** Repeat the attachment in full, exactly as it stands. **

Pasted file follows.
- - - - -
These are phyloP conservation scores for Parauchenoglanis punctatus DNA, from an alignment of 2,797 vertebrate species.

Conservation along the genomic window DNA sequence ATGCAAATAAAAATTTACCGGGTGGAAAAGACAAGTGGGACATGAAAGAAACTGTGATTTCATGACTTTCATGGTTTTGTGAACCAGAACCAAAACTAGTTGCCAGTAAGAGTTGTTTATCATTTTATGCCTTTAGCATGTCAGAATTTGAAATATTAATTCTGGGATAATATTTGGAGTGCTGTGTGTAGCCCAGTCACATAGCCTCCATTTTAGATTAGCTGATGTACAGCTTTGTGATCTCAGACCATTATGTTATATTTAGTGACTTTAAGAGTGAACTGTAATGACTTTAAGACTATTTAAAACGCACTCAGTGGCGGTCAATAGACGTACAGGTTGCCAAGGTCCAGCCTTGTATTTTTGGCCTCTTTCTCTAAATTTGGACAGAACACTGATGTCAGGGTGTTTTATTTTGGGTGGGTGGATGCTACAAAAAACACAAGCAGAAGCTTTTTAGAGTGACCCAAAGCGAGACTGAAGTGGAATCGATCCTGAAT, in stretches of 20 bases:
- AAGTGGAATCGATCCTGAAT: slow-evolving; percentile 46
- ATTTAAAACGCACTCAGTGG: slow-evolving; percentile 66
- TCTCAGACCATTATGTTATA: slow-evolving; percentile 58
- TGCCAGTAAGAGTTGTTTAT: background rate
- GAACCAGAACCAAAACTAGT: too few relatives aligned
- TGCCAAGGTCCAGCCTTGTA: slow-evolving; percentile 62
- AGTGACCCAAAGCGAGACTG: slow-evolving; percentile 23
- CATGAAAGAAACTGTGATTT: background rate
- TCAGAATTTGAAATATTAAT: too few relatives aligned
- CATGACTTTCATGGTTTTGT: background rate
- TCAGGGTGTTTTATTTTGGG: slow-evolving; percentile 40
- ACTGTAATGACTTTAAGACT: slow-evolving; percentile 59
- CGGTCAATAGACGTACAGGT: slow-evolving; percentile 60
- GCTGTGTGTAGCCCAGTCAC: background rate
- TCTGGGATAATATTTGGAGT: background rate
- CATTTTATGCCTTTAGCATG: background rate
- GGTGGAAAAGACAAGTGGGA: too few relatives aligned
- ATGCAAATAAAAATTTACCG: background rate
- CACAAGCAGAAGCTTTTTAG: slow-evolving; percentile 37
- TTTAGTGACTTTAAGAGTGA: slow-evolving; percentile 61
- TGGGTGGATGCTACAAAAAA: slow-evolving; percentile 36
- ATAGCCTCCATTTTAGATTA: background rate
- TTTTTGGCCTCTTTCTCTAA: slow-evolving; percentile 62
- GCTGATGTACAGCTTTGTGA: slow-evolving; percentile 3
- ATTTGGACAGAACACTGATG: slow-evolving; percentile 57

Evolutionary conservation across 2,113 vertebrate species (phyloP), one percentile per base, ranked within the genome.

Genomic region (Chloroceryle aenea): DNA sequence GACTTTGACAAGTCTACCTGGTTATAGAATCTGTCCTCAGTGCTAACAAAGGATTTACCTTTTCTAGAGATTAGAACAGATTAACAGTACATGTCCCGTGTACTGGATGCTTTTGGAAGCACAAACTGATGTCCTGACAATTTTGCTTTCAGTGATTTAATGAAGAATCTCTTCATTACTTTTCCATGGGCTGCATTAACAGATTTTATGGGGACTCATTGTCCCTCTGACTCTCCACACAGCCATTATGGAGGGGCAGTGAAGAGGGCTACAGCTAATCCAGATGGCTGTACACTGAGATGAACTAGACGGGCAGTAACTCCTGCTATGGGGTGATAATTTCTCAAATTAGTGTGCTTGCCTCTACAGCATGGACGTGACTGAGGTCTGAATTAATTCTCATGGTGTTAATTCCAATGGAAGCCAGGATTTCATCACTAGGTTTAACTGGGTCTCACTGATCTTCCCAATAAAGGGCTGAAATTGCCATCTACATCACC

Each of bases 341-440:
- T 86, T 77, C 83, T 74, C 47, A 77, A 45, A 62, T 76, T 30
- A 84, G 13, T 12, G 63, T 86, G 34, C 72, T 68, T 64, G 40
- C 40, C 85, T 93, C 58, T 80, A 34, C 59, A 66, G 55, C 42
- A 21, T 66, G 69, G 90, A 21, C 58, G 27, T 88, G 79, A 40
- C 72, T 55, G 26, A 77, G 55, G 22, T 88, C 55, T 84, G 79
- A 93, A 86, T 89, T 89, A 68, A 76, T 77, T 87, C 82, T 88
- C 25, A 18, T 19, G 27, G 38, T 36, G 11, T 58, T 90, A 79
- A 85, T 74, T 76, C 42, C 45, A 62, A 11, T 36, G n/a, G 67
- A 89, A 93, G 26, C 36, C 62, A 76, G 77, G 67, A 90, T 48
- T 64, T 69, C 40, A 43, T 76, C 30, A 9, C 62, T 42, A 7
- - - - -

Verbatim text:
These are phyloP conservation scores for Parauchenoglanis punctatus DNA, from an alignment of 2,797 vertebrate species.

Conservation along the genomic window DNA sequence ATGCAAATAAAAATTTACCGGGTGGAAAAGACAAGTGGGACATGAAAGAAACTGTGATTTCATGACTTTCATGGTTTTGTGAACCAGAACCAAAACTAGTTGCCAGTAAGAGTTGTTTATCATTTTATGCCTTTAGCATGTCAGAATTTGAAATATTAATTCTGGGATAATATTTGGAGTGCTGTGTGTAGCCCAGTCACATAGCCTCCATTTTAGATTAGCTGATGTACAGCTTTGTGATCTCAGACCATTATGTTATATTTAGTGACTTTAAGAGTGAACTGTAATGACTTTAAGACTATTTAAAACGCACTCAGTGGCGGTCAATAGACGTACAGGTTGCCAAGGTCCAGCCTTGTATTTTTGGCCTCTTTCTCTAAATTTGGACAGAACACTGATGTCAGGGTGTTTTATTTTGGGTGGGTGGATGCTACAAAAAACACAAGCAGAAGCTTTTTAGAGTGACCCAAAGCGAGACTGAAGTGGAATCGATCCTGAAT, in stretches of 20 bases:
- AAGTGGAATCGATCCTGAAT: slow-evolving; percentile 46
- ATTTAAAACGCACTCAGTGG: slow-evolving; percentile 66
- TCTCAGACCATTATGTTATA: slow-evolving; percentile 58
- TGCCAGTAAGAGTTGTTTAT: background rate
- GAACCAGAACCAAAACTAGT: too few relatives aligned
- TGCCAAGGTCCAGCCTTGTA: slow-evolving; percentile 62
- AGTGACCCAAAGCGAGACTG: slow-evolving; percentile 23
- CATGAAAGAAACTGTGATTT: background rate
- TCAGAATTTGAAATATTAAT: too few relatives aligned
- CATGACTTTCATGGTTTTGT: background rate
- TCAGGGTGTTTTATTTTGGG: slow-evolving; percentile 40
- ACTGTAATGACTTTAAGACT: slow-evolving; percentile 59
- CGGTCAATAGACGTACAGGT: slow-evolving; percentile 60
- GCTGTGTGTAGCCCAGTCAC: background rate
- TCTGGGATAATATTTGGAGT: background rate
- CATTTTATGCCTTTAGCATG: background rate
- GGTGGAAAAGACAAGTGGGA: too few relatives aligned
- ATGCAAATAAAAATTTACCG: background rate
- CACAAGCAGAAGCTTTTTAG: slow-evolving; percentile 37
- TTTAGTGACTTTAAGAGTGA: slow-evolving; percentile 61
- TGGGTGGATGCTACAAAAAA: slow-evolving; percentile 36
- ATAGCCTCCATTTTAGATTA: background rate
- TTTTTGGCCTCTTTCTCTAA: slow-evolving; percentile 62
- GCTGATGTACAGCTTTGTGA: slow-evolving; percentile 3
- ATTTGGACAGAACACTGATG: slow-evolving; percentile 57

Evolutionary conservation across 2,113 vertebrate species (phyloP), one percentile per base, ranked within the genome.

Genomic region (Chloroceryle aenea): DNA sequence GACTTTGACAAGTCTACCTGGTTATAGAATCTGTCCTCAGTGCTAACAAAGGATTTACCTTTTCTAGAGATTAGAACAGATTAACAGTACATGTCCCGTGTACTGGATGCTTTTGGAAGCACAAACTGATGTCCTGACAATTTTGCTTTCAGTGATTTAATGAAGAATCTCTTCATTACTTTTCCATGGGCTGCATTAACAGATTTTATGGGGACTCATTGTCCCTCTGACTCTCCACACAGCCATTATGGAGGGGCAGTGAAGAGGGCTACAGCTAATCCAGATGGCTGTACACTGAGATGAACTAGACGGGCAGTAACTCCTGCTATGGGGTGATAATTTCTCAAATTAGTGTGCTTGCCTCTACAGCATGGACGTGACTGAGGTCTGAATTAATTCTCATGGTGTTAATTCCAATGGAAGCCAGGATTTCATCACTAGGTTTAACTGGGTCTCACTGATCTTCCCAATAAAGGGCTGAAATTGCCATCTACATCACC

Each of bases 341-440:
- T 86, T 77, C 83, T 74, C 47, A 77, A 45, A 62, T 76, T 30
- A 84, G 13, T 12, G 63, T 86, G 34, C 72, T 68, T 64, G 40
- C 40, C 85, T 93, C 58, T 80, A 34, C 59, A 66, G 55, C 42
- A 21, T 66, G 69, G 90, A 21, C 58, G 27, T 88, G 79, A 40
- C 72, T 55, G 26, A 77, G 55, G 22, T 88, C 55, T 84, G 79
- A 93, A 86, T 89, T 89, A 68, A 76, T 77, T 87, C 82, T 88
- C 25, A 18, T 19, G 27, G 38, T 36, G 11, T 58, T 90, A 79
- A 85, T 74, T 76, C 42, C 45, A 62, A 11, T 36, G n/a, G 67
- A 89, A 93, G 26, C 36, C 62, A 76, G 77, G 67, A 90, T 48
- T 64, T 69, C 40, A 43, T 76, C 30, A 9, C 62, T 42, A 7